Budget cuts imposed by the Financial Oversight & Management Board have been particularly challenging for a Puerto Rico healthcare sector that is already wrestling with rationing of services tracing to federal funding for Puerto Rico that is 43 percent below the national average.
With a budget cut on one hand and healthcare needs on the other, the Puerto Rico Health Insurance Administration (ASES by its Spanish acronym) is trying to provide efficient healthcare coverage for both government employees and people utilizing the government-sponsored program, but a lack of healthcare-funding parity with U.S. states limits the amount of progress, say industry experts.
During a Puerto Rico Chamber of Commerce healthcare forum, “De Obamacare a Trumpcare,”Ángela Ávila, ASES executive director, focused on the outlook for healthcare coverage that the government provides to its employees, and argued for the need to eliminate division within public-sector employees to get “better risk distribution and a better price” for the healthcare plan.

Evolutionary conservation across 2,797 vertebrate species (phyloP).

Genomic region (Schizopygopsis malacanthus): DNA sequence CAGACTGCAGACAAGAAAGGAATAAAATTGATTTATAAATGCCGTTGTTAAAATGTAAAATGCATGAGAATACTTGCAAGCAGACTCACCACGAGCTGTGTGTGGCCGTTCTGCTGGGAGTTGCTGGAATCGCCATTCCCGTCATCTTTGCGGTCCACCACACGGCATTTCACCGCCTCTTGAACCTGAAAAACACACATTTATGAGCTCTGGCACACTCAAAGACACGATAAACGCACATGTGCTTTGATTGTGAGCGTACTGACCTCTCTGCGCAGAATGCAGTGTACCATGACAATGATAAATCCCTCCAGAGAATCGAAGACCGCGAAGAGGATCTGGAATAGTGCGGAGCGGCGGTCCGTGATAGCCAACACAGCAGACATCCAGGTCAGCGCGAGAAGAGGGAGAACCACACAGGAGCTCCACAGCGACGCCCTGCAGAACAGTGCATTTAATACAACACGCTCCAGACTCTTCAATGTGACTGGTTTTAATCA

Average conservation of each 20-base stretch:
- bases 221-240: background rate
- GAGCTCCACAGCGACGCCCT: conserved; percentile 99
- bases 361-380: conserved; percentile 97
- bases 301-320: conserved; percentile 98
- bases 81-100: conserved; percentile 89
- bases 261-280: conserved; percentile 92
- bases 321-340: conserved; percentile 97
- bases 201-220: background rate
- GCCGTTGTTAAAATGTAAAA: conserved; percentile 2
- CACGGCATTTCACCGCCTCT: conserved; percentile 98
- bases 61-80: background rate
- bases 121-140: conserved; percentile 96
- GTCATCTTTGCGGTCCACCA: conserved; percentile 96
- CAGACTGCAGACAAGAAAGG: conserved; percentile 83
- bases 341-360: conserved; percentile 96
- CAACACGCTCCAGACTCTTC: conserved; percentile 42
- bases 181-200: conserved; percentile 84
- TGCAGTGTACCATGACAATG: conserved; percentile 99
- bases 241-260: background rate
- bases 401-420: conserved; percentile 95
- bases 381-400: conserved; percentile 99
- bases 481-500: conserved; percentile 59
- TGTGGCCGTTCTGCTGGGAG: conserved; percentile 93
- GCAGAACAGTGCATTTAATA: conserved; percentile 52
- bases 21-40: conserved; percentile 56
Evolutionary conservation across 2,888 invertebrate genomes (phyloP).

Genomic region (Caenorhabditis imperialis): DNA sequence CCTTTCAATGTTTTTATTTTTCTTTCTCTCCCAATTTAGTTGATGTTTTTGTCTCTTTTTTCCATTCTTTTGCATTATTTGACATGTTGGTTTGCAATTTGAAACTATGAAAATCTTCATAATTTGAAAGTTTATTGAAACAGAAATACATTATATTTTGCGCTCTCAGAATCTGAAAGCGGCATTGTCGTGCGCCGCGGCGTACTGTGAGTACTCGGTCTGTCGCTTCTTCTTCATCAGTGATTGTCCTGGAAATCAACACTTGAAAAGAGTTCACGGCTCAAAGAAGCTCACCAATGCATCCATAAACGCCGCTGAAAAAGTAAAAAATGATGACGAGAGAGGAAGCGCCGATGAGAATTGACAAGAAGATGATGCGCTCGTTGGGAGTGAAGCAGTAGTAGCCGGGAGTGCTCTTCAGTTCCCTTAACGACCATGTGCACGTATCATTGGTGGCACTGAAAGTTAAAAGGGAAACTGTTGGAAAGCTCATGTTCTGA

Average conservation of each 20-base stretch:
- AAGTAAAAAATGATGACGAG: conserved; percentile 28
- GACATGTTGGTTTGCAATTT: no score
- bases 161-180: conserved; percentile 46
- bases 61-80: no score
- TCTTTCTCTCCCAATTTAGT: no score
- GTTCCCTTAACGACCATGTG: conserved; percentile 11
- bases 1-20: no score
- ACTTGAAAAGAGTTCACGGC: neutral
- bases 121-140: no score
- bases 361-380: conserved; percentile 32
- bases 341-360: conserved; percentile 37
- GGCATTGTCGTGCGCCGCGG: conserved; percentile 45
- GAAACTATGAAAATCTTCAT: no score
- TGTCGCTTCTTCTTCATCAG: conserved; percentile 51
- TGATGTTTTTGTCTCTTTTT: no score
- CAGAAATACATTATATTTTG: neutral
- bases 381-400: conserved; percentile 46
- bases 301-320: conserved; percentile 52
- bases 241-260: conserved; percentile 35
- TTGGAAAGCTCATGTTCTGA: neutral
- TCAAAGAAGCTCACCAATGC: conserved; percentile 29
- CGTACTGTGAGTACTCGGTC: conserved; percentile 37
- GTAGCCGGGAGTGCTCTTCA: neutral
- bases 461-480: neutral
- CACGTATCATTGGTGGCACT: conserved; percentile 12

Aside from the local government, Puerto Rico’s healthcare system is funded through federal allocations, where the island falls behind all states and the U.S. Virgin Islands. Roberto Pando, president of MCS Advantage, a leading health insurance provider in Puerto Rico, argues that ultimately, Puerto Rico’s healthcare infrastructure cannot work at an optimal level.
For Ávila, separating public-sector employees covered under Act 95 of 1963, which provides healthcare coverage for most employees in executive branch agencies, and those who are exempt, such as the employees in public corporations, has led to large disparities between sectors of government employees. Transitioning to a system with a smaller budget may include bringing public corporation employees under Act 95, which falls under ASES.
Establishing the path forward, the ASES executive director explained, has been a combined move with the Fiscal Agency & Financial Advisory Authority (Fafaa, or Aafaf by its Spanish acronym), but argued that the considerations in this discussion are not just financial.
“There is room for discussion with the fiscal board, but the important thing is to bring a reasonable argument. When we are talking to the fiscal board about this initiative, [it is in] the spirit of making a pondered contribution. Between the central government and the public corporation, there is great disparity, so the intention is to make